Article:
Jeremy Irons Wall Street Journal Interview

The Wall Street Journal

ARTS & ENTERTAINMENT
MARCH 25, 2011

Feeling Wrong for the Role, at First
By AMY CHOZICK

Read the original article here – Wall Street Journal Online

Thirty years after he played Charles Ryder in the British miniseries “Brideshead Revisited,” actor Jeremy Irons takes on another TV role that involves Catholicism, opulence and distrust: Rodrigo Borgia, the scheming patriarch and corrupt Pope Alexander VI in Showtime’s “The Borgias,” premiering April 3.

Watch a scene from Showtime’s new drama ‘The Borgias.’ The series stars Jeremy Irons as Pope Alexander VI. Courtesy Showtime.

Mr. Irons, 62, is perhaps best known for film roles including Claus von Bülow in “Reversal of Fortune,” for which he won an Oscar, and Humbert Humbert in “Lolita.” He also starred in TV miniseries like the 2009 Lifetime biopic “Georgia O’Keeffe” with Joan Allen and “Elizabeth I,” with Helen Mirren.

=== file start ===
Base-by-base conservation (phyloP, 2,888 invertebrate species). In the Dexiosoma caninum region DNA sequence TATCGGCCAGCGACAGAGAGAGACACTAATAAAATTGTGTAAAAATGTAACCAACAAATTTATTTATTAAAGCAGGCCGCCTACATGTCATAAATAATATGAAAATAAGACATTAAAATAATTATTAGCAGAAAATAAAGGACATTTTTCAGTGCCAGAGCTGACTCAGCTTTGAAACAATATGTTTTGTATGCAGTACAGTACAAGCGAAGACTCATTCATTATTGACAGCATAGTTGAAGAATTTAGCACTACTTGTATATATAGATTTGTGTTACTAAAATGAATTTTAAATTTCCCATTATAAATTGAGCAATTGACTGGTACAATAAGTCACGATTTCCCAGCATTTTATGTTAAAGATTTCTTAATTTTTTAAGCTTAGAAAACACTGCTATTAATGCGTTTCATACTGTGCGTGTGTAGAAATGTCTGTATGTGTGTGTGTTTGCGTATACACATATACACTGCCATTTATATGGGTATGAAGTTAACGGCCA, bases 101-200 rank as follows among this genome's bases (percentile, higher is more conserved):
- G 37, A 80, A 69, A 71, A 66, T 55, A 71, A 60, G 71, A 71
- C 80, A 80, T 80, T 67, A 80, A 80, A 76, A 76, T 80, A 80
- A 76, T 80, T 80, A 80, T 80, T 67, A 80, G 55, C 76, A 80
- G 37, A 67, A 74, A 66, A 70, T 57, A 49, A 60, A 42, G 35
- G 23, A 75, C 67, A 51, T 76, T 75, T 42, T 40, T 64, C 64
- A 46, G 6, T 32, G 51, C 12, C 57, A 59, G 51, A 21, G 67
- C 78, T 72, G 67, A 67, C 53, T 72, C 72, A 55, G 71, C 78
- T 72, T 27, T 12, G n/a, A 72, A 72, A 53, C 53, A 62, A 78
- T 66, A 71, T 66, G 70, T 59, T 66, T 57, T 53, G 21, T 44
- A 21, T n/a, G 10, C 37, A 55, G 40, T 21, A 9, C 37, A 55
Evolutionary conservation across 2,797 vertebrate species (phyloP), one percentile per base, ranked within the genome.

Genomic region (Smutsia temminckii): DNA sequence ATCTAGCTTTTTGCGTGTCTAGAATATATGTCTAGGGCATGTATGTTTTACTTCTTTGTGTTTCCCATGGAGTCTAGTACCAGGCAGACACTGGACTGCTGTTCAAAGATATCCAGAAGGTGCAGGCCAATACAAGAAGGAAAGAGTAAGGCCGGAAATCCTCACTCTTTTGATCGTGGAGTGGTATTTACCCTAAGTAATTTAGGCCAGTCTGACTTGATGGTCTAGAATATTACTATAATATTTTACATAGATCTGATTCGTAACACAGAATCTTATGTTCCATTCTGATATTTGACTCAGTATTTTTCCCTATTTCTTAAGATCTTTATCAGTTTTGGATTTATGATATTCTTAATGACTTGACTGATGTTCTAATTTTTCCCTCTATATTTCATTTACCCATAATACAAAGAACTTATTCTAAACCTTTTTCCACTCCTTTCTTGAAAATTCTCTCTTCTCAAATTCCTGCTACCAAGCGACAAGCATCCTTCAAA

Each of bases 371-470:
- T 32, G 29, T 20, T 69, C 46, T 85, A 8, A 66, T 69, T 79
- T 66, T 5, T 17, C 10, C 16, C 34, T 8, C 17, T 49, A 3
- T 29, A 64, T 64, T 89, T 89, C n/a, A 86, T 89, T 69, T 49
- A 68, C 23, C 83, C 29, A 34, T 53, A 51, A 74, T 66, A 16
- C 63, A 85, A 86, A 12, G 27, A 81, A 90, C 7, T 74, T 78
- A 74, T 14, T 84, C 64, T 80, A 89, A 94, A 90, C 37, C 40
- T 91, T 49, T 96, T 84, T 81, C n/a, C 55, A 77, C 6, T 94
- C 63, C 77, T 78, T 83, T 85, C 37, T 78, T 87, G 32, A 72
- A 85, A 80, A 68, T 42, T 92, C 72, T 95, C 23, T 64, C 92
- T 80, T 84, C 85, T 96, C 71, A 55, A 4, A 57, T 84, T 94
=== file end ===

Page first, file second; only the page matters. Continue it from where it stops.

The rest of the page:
His deep, languid voice is currently in theaters as the narrator of wildlife documentary “The Last Lions.” (He voiced the villain Scar in “The Lion King.”) In “Margin Call,” an upcoming film about the financial crisis, Mr. Irons plays an embattled Wall Street CEO based on Lehman Brothers’ Richard Fuld.

Mr. Irons was reluctant to commit to an ongoing TV series, but the nine-episode cable run and the fact that Irish director Neil Jordan (“The Crying Game”) would write and direct “The Borgias,” convinced him.

The Wall Street Journal: Why is “The Borgias” being touted as a kind of medieval version of “The Godfather”?